Clampdown generates lawsuit 

Prison Privileges

Montana’s prison system inmates will see major changes Feb. 1 in state policies governing the amount and variety of personal property they’re permitted. The changes, which will reduce property at some prisons and increase it at others, have prompted a class-action lawsuit filed by 89 Montana State Prison (MSP) inmates and numerous official grievances.

MSP Warden Mike Mahoney says the changes aim to standardize inmate rules at the state’s six secure facilities (MSP, Montana Women’s Prison, three regional prisons in Missoula, Great Falls and Glendive, and Shelby’s private prison) and have been brewing for nearly three years.

The changes are numerous. Personal towels, typewriters, musical instruments, hotpots and recreational equipment like baseball gloves that MSP inmates have long enjoyed in their individual cells will be declared contraband Feb. 1 and replaced by institutional equivalents inmates can check out. Inmate TVs, which some facilities banned and others permitted at a 13-inch size, will now be allowed only at a 7-inch size, but existing TVs will be grandfathered in until 2008.

Mahoney says the changes are necessary both to create equity among the prisons and to enhance safety by making it easier to track and inspect inmate property. While he defends the new policies’ importance, he recognizes they’re not popular, especially at MSP, which has had comparatively liberal property allowances in the past.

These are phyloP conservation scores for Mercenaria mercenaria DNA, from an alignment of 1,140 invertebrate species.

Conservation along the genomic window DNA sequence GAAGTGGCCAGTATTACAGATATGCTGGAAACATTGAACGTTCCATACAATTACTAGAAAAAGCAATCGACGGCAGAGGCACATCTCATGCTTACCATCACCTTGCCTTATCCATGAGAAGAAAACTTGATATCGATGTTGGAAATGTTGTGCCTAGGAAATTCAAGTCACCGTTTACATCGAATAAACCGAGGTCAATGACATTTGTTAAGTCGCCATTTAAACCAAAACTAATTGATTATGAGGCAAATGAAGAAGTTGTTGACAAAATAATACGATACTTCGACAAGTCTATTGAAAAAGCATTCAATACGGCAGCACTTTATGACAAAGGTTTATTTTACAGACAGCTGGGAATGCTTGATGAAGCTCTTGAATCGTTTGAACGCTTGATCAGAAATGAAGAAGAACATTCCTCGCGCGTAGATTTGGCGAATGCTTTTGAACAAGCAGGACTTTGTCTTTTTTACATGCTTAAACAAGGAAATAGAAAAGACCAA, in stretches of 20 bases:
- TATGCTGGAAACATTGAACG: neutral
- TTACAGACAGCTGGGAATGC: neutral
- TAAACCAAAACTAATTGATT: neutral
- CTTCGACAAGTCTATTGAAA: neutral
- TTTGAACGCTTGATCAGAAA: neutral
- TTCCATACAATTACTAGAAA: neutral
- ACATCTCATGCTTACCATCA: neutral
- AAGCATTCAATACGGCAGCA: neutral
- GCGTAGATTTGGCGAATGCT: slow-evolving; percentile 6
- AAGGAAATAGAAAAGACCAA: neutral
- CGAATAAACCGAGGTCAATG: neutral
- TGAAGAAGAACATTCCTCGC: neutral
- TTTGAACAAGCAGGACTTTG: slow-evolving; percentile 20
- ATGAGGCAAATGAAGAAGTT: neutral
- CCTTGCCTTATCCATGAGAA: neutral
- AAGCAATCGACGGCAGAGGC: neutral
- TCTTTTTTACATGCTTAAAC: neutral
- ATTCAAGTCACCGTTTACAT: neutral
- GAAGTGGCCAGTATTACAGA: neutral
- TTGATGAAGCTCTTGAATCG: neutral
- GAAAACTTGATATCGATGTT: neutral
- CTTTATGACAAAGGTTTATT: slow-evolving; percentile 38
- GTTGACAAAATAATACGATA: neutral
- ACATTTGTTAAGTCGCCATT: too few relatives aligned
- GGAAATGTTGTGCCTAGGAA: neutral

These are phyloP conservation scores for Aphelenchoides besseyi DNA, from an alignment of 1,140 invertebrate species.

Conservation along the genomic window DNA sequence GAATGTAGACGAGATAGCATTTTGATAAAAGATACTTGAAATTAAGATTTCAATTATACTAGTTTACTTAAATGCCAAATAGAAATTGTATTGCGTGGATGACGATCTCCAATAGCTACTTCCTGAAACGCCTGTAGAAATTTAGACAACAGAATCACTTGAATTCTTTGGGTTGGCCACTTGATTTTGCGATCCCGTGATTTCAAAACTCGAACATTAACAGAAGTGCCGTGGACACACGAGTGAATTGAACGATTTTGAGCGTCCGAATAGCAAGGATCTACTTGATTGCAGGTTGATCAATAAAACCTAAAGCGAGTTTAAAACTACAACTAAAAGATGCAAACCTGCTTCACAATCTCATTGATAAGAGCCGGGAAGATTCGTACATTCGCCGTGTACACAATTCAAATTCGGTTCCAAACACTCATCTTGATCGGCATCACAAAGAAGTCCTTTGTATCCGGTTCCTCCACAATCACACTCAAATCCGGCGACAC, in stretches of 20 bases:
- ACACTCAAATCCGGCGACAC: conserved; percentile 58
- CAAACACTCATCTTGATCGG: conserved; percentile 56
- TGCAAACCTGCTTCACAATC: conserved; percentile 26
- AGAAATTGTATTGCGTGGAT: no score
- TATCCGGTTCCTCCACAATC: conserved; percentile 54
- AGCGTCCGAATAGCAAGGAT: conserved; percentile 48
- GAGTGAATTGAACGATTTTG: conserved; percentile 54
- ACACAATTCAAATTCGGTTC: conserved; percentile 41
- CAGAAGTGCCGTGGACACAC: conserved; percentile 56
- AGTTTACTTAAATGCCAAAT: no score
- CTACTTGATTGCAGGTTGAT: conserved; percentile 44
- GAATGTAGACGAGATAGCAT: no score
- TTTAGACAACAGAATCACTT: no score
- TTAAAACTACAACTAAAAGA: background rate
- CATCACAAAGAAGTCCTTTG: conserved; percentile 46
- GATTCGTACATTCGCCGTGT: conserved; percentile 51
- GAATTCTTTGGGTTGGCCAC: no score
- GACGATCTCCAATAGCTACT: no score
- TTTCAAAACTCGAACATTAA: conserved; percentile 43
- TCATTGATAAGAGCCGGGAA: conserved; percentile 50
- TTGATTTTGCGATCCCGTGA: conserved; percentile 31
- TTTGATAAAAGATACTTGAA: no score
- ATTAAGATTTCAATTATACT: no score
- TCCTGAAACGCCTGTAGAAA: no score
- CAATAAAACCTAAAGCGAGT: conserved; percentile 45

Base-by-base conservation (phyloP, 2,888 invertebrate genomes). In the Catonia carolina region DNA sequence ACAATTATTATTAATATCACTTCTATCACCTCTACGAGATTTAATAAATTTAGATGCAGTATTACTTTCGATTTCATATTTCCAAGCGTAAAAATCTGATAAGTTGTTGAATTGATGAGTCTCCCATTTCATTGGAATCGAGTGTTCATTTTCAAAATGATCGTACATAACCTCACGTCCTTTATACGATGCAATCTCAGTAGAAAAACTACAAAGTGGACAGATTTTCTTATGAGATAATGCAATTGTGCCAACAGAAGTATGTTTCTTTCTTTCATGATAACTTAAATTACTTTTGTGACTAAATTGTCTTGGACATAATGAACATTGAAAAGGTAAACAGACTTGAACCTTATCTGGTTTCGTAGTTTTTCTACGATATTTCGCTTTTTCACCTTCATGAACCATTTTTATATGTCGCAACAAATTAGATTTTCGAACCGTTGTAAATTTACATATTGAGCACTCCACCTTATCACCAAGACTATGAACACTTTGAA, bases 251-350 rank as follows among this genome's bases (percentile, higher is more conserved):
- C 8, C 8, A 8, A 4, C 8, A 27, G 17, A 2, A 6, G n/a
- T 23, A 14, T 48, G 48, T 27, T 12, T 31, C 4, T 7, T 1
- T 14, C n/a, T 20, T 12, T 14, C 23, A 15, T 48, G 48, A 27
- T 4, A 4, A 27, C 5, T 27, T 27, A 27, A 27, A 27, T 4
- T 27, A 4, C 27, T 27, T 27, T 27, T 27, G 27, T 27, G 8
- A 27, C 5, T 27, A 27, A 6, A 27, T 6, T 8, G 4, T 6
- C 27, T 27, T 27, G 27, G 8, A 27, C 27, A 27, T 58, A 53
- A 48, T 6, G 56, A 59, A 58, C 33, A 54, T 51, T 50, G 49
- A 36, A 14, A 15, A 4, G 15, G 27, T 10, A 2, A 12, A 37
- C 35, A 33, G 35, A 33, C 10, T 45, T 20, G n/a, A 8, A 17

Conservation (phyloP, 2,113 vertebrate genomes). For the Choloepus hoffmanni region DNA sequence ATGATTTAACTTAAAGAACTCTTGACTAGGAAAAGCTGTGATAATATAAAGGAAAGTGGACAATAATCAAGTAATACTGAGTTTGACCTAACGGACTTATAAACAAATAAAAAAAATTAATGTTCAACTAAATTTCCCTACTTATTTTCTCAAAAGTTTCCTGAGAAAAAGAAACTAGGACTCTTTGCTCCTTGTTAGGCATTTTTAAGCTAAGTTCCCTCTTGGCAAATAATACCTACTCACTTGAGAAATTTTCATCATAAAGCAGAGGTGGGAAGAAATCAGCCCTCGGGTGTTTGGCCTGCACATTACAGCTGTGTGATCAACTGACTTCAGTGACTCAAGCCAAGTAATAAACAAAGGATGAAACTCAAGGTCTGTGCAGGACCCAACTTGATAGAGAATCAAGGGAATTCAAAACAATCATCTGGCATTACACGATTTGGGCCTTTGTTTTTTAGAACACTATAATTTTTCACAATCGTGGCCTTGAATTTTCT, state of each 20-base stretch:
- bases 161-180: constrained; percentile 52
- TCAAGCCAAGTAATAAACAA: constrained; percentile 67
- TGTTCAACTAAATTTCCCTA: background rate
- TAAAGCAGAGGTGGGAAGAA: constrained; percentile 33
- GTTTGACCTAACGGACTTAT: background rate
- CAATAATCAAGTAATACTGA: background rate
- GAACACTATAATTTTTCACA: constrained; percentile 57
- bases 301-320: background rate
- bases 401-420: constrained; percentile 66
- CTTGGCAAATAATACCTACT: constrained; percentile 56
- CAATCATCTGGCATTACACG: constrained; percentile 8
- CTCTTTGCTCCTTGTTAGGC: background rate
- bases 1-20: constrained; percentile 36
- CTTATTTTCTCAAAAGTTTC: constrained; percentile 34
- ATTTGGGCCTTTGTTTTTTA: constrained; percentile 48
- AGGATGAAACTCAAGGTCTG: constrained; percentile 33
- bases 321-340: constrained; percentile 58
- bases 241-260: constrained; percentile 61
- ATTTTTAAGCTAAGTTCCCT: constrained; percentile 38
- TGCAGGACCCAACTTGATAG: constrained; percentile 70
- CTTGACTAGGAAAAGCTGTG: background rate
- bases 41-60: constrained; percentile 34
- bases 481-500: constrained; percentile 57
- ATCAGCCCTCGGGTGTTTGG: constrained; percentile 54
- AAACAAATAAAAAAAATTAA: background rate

“Because their world is pretty limited to begin with—we tell them when to get up, when to eat, when to recreate—these are things that impact their worlds pretty seriously,” Mahoney says.

MSP inmate John Middlemiss, who filed the pro se class-action suit, argues the policy violates inmates’ constitutional rights, but the Department of Corrections has sought denial of such claims, saying the changes are necessary and justified.

“There’s no question these guys may think it impacts their quality of life,” says Mahoney, “but when you look at our mission, it doesn’t talk about how comfortable we can make these guys while they’re here. It’s to provide them with opportunities to make changes so they can become productive members of society.”

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